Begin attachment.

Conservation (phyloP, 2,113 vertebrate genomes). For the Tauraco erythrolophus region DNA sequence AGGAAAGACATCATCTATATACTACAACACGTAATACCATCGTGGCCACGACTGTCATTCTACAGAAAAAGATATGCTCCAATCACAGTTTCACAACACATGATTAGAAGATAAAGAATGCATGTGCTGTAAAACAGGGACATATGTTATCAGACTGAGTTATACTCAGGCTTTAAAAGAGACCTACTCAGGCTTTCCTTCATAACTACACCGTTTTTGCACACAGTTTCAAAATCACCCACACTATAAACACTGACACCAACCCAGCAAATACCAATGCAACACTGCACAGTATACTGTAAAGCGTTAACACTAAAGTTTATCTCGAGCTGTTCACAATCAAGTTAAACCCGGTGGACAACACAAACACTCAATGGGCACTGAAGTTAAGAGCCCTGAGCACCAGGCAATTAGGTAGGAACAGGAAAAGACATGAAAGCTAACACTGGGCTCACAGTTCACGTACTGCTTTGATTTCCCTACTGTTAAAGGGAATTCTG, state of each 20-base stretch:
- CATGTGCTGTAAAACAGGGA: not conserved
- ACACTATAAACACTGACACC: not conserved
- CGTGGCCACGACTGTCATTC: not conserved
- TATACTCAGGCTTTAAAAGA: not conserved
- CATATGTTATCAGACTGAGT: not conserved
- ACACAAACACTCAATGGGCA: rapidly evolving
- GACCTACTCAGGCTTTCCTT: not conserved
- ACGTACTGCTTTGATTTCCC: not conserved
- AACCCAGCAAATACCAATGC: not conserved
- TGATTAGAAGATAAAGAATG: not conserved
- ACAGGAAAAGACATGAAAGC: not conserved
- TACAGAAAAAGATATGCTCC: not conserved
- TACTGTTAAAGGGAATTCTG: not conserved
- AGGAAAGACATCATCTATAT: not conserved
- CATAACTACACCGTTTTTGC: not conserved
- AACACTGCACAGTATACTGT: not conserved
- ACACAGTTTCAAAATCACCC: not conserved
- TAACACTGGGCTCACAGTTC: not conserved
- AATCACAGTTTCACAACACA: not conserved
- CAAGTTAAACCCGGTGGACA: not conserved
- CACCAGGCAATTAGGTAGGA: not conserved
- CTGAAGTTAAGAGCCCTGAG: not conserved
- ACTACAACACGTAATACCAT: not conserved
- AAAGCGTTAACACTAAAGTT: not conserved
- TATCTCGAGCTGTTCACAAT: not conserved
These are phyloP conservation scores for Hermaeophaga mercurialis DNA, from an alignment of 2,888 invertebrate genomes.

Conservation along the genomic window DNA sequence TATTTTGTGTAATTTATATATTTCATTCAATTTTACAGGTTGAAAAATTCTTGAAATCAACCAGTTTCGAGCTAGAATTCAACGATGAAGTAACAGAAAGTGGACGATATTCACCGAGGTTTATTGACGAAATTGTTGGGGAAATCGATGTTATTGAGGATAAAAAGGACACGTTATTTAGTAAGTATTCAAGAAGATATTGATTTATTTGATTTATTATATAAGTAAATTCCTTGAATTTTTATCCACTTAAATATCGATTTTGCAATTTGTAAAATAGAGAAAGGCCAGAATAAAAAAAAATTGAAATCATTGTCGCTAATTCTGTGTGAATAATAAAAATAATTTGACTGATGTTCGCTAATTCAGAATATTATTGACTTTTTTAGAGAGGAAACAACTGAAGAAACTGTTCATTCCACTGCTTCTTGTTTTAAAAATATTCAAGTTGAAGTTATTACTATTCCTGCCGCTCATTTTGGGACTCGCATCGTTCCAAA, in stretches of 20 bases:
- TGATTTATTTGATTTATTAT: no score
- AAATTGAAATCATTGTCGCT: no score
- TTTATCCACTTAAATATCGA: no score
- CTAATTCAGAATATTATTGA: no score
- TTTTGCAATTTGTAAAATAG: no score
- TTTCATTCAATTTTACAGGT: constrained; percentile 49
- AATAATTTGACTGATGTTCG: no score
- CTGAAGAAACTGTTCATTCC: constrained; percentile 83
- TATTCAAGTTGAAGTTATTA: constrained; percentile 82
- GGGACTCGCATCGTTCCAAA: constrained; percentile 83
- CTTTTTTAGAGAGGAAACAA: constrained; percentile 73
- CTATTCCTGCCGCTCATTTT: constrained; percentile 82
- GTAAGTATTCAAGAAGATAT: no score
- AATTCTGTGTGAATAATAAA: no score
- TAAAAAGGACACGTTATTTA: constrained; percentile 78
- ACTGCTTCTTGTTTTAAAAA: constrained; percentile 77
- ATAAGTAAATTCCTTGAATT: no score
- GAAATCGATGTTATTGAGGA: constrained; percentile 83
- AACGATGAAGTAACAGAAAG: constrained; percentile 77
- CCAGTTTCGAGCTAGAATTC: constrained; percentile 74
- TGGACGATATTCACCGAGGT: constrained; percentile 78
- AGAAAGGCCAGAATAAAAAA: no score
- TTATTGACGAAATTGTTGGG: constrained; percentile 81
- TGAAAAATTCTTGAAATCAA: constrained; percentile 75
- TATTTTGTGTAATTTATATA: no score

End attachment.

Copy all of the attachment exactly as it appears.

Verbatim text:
Conservation (phyloP, 2,113 vertebrate genomes). For the Tauraco erythrolophus region DNA sequence AGGAAAGACATCATCTATATACTACAACACGTAATACCATCGTGGCCACGACTGTCATTCTACAGAAAAAGATATGCTCCAATCACAGTTTCACAACACATGATTAGAAGATAAAGAATGCATGTGCTGTAAAACAGGGACATATGTTATCAGACTGAGTTATACTCAGGCTTTAAAAGAGACCTACTCAGGCTTTCCTTCATAACTACACCGTTTTTGCACACAGTTTCAAAATCACCCACACTATAAACACTGACACCAACCCAGCAAATACCAATGCAACACTGCACAGTATACTGTAAAGCGTTAACACTAAAGTTTATCTCGAGCTGTTCACAATCAAGTTAAACCCGGTGGACAACACAAACACTCAATGGGCACTGAAGTTAAGAGCCCTGAGCACCAGGCAATTAGGTAGGAACAGGAAAAGACATGAAAGCTAACACTGGGCTCACAGTTCACGTACTGCTTTGATTTCCCTACTGTTAAAGGGAATTCTG, state of each 20-base stretch:
- CATGTGCTGTAAAACAGGGA: not conserved
- ACACTATAAACACTGACACC: not conserved
- CGTGGCCACGACTGTCATTC: not conserved
- TATACTCAGGCTTTAAAAGA: not conserved
- CATATGTTATCAGACTGAGT: not conserved
- ACACAAACACTCAATGGGCA: rapidly evolving
- GACCTACTCAGGCTTTCCTT: not conserved
- ACGTACTGCTTTGATTTCCC: not conserved
- AACCCAGCAAATACCAATGC: not conserved
- TGATTAGAAGATAAAGAATG: not conserved
- ACAGGAAAAGACATGAAAGC: not conserved
- TACAGAAAAAGATATGCTCC: not conserved
- TACTGTTAAAGGGAATTCTG: not conserved
- AGGAAAGACATCATCTATAT: not conserved
- CATAACTACACCGTTTTTGC: not conserved
- AACACTGCACAGTATACTGT: not conserved
- ACACAGTTTCAAAATCACCC: not conserved
- TAACACTGGGCTCACAGTTC: not conserved
- AATCACAGTTTCACAACACA: not conserved
- CAAGTTAAACCCGGTGGACA: not conserved
- CACCAGGCAATTAGGTAGGA: not conserved
- CTGAAGTTAAGAGCCCTGAG: not conserved
- ACTACAACACGTAATACCAT: not conserved
- AAAGCGTTAACACTAAAGTT: not conserved
- TATCTCGAGCTGTTCACAAT: not conserved
These are phyloP conservation scores for Hermaeophaga mercurialis DNA, from an alignment of 2,888 invertebrate genomes.

Conservation along the genomic window DNA sequence TATTTTGTGTAATTTATATATTTCATTCAATTTTACAGGTTGAAAAATTCTTGAAATCAACCAGTTTCGAGCTAGAATTCAACGATGAAGTAACAGAAAGTGGACGATATTCACCGAGGTTTATTGACGAAATTGTTGGGGAAATCGATGTTATTGAGGATAAAAAGGACACGTTATTTAGTAAGTATTCAAGAAGATATTGATTTATTTGATTTATTATATAAGTAAATTCCTTGAATTTTTATCCACTTAAATATCGATTTTGCAATTTGTAAAATAGAGAAAGGCCAGAATAAAAAAAAATTGAAATCATTGTCGCTAATTCTGTGTGAATAATAAAAATAATTTGACTGATGTTCGCTAATTCAGAATATTATTGACTTTTTTAGAGAGGAAACAACTGAAGAAACTGTTCATTCCACTGCTTCTTGTTTTAAAAATATTCAAGTTGAAGTTATTACTATTCCTGCCGCTCATTTTGGGACTCGCATCGTTCCAAA, in stretches of 20 bases:
- TGATTTATTTGATTTATTAT: no score
- AAATTGAAATCATTGTCGCT: no score
- TTTATCCACTTAAATATCGA: no score
- CTAATTCAGAATATTATTGA: no score
- TTTTGCAATTTGTAAAATAG: no score
- TTTCATTCAATTTTACAGGT: constrained; percentile 49
- AATAATTTGACTGATGTTCG: no score
- CTGAAGAAACTGTTCATTCC: constrained; percentile 83
- TATTCAAGTTGAAGTTATTA: constrained; percentile 82
- GGGACTCGCATCGTTCCAAA: constrained; percentile 83
- CTTTTTTAGAGAGGAAACAA: constrained; percentile 73
- CTATTCCTGCCGCTCATTTT: constrained; percentile 82
- GTAAGTATTCAAGAAGATAT: no score
- AATTCTGTGTGAATAATAAA: no score
- TAAAAAGGACACGTTATTTA: constrained; percentile 78
- ACTGCTTCTTGTTTTAAAAA: constrained; percentile 77
- ATAAGTAAATTCCTTGAATT: no score
- GAAATCGATGTTATTGAGGA: constrained; percentile 83
- AACGATGAAGTAACAGAAAG: constrained; percentile 77
- CCAGTTTCGAGCTAGAATTC: constrained; percentile 74
- TGGACGATATTCACCGAGGT: constrained; percentile 78
- AGAAAGGCCAGAATAAAAAA: no score
- TTATTGACGAAATTGTTGGG: constrained; percentile 81
- TGAAAAATTCTTGAAATCAA: constrained; percentile 75
- TATTTTGTGTAATTTATATA: no score